“It’s all right, Cindy, I promise. I’ll explain when I get back.”
“Back? Where are you going?”
“Into town. Keep supper warm for me. I won’t be long.”
He started toward the door, but Cindy followed doggedly.
“What’s going on? Is there something wrong with Johnny?”
“No, the boy’s fine.” A lie, God forgive him, but better than standing in the kitchen arguing all night. “I told you, Cindy, I’ll explain when I get back.”
“Why’s Johnny going to Bethany’s? Roy?”
He shook his head and left the kitchen. Trying to get Cindy to let go of something once she had her teeth in it — particularly when it had to do with her boy — was like trying to get prime steak from a hungry dog. He tromped out the door and into the storm-tossed twilight.
The wind was a rustling and violent ghost, hissing through the cotton stalks and whipping at his clothes. The lowering sky was all the colors of fire. Johnny stood beside the open door of their rust-eaten Ford sedan. He tossed his carry-all into the passenger seat, then slid behind the wheel, the door clunking shut with a flat sound that echoed off the house. Roy hurried to catch him, reaching the car just as Johnny turned the key. The Ford coughed and roared to life.
“Boy.” Roy put his hands on the bottom of the open window. Johnny looked up at him with wide eyes, his face as pale as milk. It hurt Roy’s heart. “Boy, you be careful, all right?”
Johnny nodded, swallowed. “I will.”
“Good. You call your mama when you get to Aunt Bethany’s.”
Roy thumped the door lightly with his palm and backed away. Johnny shoved the Ford in gear without another word. Roy remained where he was long enough to watch the car bump its way down the lane, kicking up fans of sun-dried dust that the wind scattered as she moaned through the cotton. John’s brake lights flared — red points of light in the darkness before the storm — then the Ford turned on the main road and vanished from sight. The rattling roar of its engine rose briefly before fading into the distance.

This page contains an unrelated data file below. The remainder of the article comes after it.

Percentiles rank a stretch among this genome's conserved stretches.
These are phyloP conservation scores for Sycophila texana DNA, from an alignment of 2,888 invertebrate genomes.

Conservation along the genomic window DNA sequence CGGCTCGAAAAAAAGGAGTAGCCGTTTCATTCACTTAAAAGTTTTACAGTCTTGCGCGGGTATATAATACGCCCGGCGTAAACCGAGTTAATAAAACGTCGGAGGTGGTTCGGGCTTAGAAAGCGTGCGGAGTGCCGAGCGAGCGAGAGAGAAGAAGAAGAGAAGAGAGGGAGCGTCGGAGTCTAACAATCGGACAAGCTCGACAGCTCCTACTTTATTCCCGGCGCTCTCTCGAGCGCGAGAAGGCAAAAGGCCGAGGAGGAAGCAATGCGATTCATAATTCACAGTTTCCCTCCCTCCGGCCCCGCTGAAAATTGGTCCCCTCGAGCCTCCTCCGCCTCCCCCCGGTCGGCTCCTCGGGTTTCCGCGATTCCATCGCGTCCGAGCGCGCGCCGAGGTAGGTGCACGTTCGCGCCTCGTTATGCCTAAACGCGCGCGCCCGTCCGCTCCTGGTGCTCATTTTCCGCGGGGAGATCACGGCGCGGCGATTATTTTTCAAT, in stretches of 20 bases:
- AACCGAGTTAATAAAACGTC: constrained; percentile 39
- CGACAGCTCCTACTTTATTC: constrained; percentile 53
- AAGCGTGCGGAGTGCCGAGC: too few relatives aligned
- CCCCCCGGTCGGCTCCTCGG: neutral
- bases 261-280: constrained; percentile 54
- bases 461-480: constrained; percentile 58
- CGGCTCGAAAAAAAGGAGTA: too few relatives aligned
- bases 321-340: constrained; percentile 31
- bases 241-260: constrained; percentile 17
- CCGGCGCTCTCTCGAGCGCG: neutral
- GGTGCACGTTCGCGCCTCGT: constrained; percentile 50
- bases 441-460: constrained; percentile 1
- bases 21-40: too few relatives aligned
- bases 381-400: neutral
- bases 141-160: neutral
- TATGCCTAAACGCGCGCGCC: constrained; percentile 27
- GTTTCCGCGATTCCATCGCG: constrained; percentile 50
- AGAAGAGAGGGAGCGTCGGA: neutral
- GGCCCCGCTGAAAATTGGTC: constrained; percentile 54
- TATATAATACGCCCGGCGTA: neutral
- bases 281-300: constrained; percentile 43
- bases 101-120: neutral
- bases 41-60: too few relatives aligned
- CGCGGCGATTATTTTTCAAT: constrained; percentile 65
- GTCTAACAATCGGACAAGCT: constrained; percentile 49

“Roy?” Cindy called from the porch.
Lord, have mercy. Roy fought back his irritation as best he could. “I’ll explain when I get back,” he said again — and for what felt like the hundredth time. With a wave in her direction — as much to shoo her off as anything else — he turned for the pickup truck.
He was going to find the woman who had spooked his son. Poisoned his son.
And God’s truth, there would be hell to pay.
The roads were empty of all but dust and wind. The first fat drops of rain were falling in hot-metal splatters on the sidewalk by the time Roy reached Smokey’s Bar and Grill.
He pushed through the bar’s front door and joined its hazy shadows. Red light spilled from the Budweiser sign in the window, washing the floor with a ruddy glow.
(I saw blood. Mine.)
Roy pushed the memory away and glanced around. Most of those present were regulars — local farmers holding down the bar with their elbows and the beers cradled in their hands. A few others, half-visible, sat at darkened booths in the corners and along the back wall.
“Evening, Roy,” Shirley called to him from behind the bar. She was Smokey’s wife, a heavyset woman with a curly mound of coal-black hair. “Won’t expecting you tonight.”